Late Night Fiction - Polar Review
Posted by Hunter on Tue, 17 Jul 2012.
Phill Morris: Vocals/Guitar
Reece Britton: Bass/Vocals
James Thompson: Guitar/Vocals
Nat Lawson: Drums/Vocals
With quotes such as:
"Sweet-and-sour-core" - Jim Henson
"Absolutely sick as ***" - Fred Dibnah
"Disgustingly good" - David Cameron P.M.
and a description like this:
Around two years ago, four MEN were chased by four separate packs of wild dogs, all from different locations. These were completely unrelated events, and dogs. By chance, however, said four MEN converged upon the same destination. This being Hessle Foreshore. After meeting and joining forces, said MEN proceeded to tame the rabid BEASTS. For a time they could be seen smashing instruments whilst riding DOG-BACK. Hessle Foreshore-CORE was born. These days, they can be found smashing stringed dogs whilst riding GUITAR-BACK. Post-Hessle Foreshore-CORE was born. This is how they roll.
It's hard to ignore "Melodic Post Hardcore" Hull Quartet "Late Night Fiction", although since genres are getting narrower all the time, we may well use Post-Hessle Foreshore Core. Polar is the second EP to be released by the band, and it's a bit of a stormer. I'm not a huge fan of melodic post hardcore, but there's enough here to spark my dinosaur music like interest. I'm afraid it's always the vocal stylings that test my limits the most, so if you're familiar with this type of music then it won't be a problem. Forewarned and all that!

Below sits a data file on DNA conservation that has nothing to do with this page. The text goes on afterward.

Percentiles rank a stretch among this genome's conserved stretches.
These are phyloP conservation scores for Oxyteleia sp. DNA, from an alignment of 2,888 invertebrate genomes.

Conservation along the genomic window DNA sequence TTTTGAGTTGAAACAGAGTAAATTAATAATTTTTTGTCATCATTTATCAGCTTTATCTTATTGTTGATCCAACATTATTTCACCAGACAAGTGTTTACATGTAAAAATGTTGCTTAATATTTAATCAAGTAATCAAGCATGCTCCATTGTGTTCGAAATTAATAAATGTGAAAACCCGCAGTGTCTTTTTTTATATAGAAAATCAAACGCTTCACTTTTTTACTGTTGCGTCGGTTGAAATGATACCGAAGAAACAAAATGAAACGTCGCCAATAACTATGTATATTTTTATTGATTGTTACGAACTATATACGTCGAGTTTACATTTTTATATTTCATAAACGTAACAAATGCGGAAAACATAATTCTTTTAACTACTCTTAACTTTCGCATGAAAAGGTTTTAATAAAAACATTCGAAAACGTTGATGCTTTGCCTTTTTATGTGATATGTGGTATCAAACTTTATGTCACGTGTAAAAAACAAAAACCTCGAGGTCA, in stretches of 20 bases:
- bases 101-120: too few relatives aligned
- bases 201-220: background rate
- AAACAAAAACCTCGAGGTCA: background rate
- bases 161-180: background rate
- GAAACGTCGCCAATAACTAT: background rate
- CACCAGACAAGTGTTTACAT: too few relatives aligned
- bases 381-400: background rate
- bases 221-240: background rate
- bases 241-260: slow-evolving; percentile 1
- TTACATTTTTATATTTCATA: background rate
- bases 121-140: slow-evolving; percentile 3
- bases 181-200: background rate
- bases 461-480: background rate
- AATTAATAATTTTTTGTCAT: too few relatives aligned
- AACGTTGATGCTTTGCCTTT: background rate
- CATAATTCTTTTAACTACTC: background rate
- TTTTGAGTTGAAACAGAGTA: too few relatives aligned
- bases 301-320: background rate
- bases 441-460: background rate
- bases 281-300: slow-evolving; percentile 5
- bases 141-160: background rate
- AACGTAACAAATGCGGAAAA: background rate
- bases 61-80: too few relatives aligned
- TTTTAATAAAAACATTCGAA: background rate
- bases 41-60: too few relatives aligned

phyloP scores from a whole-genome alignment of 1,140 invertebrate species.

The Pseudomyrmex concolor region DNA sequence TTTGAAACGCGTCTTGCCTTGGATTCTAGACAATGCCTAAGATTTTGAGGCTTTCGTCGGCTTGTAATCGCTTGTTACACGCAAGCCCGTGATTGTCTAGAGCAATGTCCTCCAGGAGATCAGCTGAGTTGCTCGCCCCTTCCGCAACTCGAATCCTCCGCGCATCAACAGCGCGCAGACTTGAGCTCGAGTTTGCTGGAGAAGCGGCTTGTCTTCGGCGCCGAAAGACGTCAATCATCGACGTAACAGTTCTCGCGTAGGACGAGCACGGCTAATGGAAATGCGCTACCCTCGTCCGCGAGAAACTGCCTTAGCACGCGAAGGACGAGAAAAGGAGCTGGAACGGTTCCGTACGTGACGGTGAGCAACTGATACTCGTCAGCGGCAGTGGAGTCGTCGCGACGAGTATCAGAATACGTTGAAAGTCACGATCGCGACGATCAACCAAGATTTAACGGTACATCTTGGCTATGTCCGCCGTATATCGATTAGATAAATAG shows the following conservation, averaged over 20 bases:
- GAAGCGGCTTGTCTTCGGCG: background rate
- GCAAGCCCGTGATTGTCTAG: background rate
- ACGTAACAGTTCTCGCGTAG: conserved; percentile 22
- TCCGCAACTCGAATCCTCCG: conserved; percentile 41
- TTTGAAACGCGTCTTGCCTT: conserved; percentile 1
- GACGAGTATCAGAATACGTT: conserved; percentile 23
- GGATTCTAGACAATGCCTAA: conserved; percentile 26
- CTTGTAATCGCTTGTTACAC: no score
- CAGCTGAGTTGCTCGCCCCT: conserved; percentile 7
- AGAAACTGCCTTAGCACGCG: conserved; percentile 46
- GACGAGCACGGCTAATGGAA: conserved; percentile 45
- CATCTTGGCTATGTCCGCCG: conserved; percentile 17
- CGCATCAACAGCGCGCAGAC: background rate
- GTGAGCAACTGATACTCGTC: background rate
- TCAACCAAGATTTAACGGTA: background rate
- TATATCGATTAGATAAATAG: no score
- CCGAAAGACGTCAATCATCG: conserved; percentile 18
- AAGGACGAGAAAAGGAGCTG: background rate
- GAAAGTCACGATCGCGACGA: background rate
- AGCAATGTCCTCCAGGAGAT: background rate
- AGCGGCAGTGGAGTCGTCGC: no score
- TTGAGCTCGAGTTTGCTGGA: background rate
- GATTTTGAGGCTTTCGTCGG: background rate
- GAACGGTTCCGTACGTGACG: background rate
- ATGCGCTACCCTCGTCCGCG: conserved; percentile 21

Don't judge the whole EP by the first track, "Black Watch" because as good as it is, it's a little harder hitting then the remaining four tracks. It's a pretty energetic affair with competing vocal lines, one melodic, one extremely shouty and a solid guitar riff. This genre of music may deserve the critical observation of it being formulaic, "Late Night Fiction" are anything but, and what would initially seem like a run of the mill track, "Black Watch" transcends well beyond that, twisting and turning unexpectedly.
"Exits, Persuaded By A Bear" was something of a shock when it first started, and is perhaps more of an indication of the bands roots. "Black Watch" seems to be a decent track that's expected, whereas "Exits, Persuaded By A Bear" appears to be more the type of song the band sat down and asked themselves what they wanted to do musically. Lovely layered guitar riffs, it gives a great insight in to what they're capable of. Is it a fluke? Absolutely not.
"Smashy 'Smashy Beast' Beast" (no that isn't a typo!) confirms that this light hearted band actually have pretty serious musical intentions. Given that, as I've said, I'm not a fan of this genres vocal style, it's understandable that I enjoyed the third track the most. I love the use of the harmonics, the switching between nice ambient guitars to hard distortion, the nice lead guitar line and the machine gun ricocheting delivery of the drums. Terrific! Dialetics continues the moody guitars, and for a moment I swear that Morris is delivering the lines in an almost Lily Allen style, but it works. Final track, "Relax Please" will allow you to do anything but. It's quite a slow build up, but it's certainly ominous, and when you least expect it, nice ambient guitar work again. All in all "Polar" is probably set to break a few peoples minds with it's daring experimentation, well worth a listen.